One of the serious consequences is:
The post-meal sugar and starch tanks are getting smaller and smaller!
We now know what this leads to when less and less sugar fits into the muscles, but the same amount is refueled every day.
What are the consequences of insulin resistance?
As described, the sugar remains in the blood with insulin resistance even if the insulin has already been released.
In such a situation, sentinel cells alert the brain. This, in turn, signals the pancreas:
“More insulin, quick!”
The result is abnormally high levels of insulin, known as hyperinsulinemia.
So the body simply increases the signal strength: it yells louder to make itself heard by the muscle and liver cells that have become deaf.
Your body can compensate for increasing insulin resistance over many years by releasing more and more insulin.
As long as this mechanism is still functioning, the sugar is quickly drained from the blood.
Your doctor would not find elevated blood sugar levels during a routine test in this situation.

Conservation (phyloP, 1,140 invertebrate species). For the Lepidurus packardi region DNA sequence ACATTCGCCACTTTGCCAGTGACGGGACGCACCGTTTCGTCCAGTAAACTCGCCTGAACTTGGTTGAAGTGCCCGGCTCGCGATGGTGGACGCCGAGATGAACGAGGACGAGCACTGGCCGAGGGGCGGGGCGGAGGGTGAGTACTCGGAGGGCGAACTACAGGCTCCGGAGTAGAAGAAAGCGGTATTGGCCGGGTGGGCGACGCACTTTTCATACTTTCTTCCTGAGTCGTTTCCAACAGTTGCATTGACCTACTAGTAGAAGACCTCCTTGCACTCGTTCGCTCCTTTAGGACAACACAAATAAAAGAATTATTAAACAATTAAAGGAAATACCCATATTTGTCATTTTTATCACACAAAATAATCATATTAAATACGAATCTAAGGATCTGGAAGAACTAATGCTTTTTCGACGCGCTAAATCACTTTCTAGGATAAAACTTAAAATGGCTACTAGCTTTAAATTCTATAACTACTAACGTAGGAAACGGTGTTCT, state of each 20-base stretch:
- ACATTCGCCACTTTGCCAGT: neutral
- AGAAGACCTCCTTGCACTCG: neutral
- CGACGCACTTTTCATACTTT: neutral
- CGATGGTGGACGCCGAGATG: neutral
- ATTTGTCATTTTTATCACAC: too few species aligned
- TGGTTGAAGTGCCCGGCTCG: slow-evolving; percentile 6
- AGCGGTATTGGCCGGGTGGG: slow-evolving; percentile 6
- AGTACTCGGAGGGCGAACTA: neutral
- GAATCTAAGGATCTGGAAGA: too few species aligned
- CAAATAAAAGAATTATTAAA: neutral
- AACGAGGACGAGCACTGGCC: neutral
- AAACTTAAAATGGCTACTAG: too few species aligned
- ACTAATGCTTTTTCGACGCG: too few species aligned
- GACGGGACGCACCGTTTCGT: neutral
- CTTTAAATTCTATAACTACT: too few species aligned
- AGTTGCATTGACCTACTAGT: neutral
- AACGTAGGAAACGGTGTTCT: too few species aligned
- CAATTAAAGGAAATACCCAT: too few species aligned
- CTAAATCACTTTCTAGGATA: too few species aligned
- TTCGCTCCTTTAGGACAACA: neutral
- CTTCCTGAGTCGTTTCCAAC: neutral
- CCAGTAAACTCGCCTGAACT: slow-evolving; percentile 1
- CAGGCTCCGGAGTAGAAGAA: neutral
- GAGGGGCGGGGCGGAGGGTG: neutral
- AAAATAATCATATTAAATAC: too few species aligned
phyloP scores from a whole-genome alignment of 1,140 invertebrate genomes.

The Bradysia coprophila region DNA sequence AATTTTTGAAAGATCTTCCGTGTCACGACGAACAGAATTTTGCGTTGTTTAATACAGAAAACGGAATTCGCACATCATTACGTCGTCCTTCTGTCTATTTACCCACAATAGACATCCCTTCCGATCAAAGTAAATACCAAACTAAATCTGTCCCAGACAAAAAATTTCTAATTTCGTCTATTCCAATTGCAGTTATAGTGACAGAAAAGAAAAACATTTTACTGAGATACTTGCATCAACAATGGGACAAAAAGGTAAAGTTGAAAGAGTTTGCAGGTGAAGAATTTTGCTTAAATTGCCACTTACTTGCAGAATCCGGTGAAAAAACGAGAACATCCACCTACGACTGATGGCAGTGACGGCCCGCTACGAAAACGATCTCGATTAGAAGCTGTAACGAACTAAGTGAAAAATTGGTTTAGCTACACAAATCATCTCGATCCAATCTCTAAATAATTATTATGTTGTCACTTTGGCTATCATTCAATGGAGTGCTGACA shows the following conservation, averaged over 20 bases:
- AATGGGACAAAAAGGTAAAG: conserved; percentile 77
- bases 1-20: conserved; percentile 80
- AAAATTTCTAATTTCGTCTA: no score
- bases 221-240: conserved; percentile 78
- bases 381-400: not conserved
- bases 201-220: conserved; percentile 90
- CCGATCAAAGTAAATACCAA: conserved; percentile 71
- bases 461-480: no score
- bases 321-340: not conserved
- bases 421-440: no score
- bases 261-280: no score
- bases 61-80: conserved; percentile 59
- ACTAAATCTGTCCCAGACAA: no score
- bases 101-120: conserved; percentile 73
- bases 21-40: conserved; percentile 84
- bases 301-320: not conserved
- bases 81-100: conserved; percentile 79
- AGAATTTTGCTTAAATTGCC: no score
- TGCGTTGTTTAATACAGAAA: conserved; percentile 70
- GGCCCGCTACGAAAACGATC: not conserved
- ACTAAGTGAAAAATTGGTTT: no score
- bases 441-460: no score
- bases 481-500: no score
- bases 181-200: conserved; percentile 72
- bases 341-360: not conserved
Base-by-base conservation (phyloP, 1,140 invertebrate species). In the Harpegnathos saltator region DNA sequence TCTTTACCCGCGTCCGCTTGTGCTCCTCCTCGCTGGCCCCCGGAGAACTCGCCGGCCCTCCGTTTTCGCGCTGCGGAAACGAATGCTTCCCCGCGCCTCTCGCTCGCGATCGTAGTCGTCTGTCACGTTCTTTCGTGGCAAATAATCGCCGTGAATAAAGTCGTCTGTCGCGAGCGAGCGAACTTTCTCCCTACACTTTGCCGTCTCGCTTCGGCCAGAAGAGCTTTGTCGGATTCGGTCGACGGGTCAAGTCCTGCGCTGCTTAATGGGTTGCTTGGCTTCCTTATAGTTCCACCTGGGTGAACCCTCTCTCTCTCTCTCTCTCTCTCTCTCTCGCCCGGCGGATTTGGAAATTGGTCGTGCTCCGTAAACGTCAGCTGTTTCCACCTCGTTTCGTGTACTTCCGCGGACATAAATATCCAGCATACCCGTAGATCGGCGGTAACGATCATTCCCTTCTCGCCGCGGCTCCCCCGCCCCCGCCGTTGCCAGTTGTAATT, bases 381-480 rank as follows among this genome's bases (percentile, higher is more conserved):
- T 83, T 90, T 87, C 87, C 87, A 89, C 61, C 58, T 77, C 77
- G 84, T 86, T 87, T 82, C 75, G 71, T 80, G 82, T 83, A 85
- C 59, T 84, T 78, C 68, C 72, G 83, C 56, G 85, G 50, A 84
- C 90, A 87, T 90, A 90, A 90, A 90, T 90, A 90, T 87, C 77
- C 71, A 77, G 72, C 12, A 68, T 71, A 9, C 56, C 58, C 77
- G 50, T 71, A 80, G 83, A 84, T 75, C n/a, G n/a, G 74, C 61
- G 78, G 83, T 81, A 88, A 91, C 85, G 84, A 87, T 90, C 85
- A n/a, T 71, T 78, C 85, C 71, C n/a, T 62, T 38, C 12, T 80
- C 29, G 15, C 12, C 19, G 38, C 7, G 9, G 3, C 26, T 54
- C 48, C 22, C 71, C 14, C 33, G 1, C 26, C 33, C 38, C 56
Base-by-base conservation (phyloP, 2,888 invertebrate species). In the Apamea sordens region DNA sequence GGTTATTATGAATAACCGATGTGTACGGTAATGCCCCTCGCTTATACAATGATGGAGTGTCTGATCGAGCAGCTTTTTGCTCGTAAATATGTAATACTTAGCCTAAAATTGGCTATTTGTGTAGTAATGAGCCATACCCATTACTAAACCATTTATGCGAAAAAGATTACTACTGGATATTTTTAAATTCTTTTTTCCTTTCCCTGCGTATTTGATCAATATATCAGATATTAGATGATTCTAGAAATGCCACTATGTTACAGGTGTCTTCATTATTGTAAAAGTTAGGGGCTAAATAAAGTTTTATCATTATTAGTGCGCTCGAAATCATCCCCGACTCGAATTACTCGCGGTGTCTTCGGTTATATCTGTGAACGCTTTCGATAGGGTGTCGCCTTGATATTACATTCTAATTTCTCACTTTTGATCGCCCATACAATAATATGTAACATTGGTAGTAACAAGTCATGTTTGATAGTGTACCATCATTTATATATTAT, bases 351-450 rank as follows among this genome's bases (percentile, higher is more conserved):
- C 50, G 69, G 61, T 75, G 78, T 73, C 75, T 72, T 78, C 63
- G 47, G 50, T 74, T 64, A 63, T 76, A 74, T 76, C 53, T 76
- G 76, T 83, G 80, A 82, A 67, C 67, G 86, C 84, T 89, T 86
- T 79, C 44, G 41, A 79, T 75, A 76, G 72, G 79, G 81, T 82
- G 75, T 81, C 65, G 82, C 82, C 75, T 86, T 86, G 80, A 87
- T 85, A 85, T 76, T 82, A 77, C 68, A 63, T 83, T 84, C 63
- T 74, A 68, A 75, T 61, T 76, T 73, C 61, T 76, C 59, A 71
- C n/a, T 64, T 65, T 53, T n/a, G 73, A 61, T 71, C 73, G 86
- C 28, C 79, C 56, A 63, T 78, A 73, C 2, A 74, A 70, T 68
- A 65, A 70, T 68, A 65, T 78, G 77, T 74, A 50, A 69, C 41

Unfortunately, insulin resistance does not yet cause any noticeable symptoms.
You just don’t notice it.
If you felt pain or discomfort, you would probably do something about it.
But as it is, there is no reason for those affected to change anything in their lives while the situation continues to deteriorate beneath the surface.
Because if you leave everything as it is in such a situation, you need more and more insulin.
One day even doubling or tripling the insulin dose for a normal meal is no longer enough.
Then the pancreas must release six, eight, or ten times the amount of insulin.
At some point, she works at her limit and can no longer cope with these insane amounts.
Let’s say you need ten times the insulin dose to flush the sugar out of the blood. And your pancreas produces nine times the amount and is at its limit – more is impossible.
Then all the sugar stays in the blood.
Only now does the blood sugar level rise measurably.
Only now would you have developed type 2 diabetes after an oral glucose tolerance test by definition.
And that, although you are swimming in insulin at the same time.
Hyperinsulinemia: The danger of abnormally high insulin levels
So the real problem isn’t insulin resistance. The real problem is the abnormally high insulin concentration in the blood for hours after eating.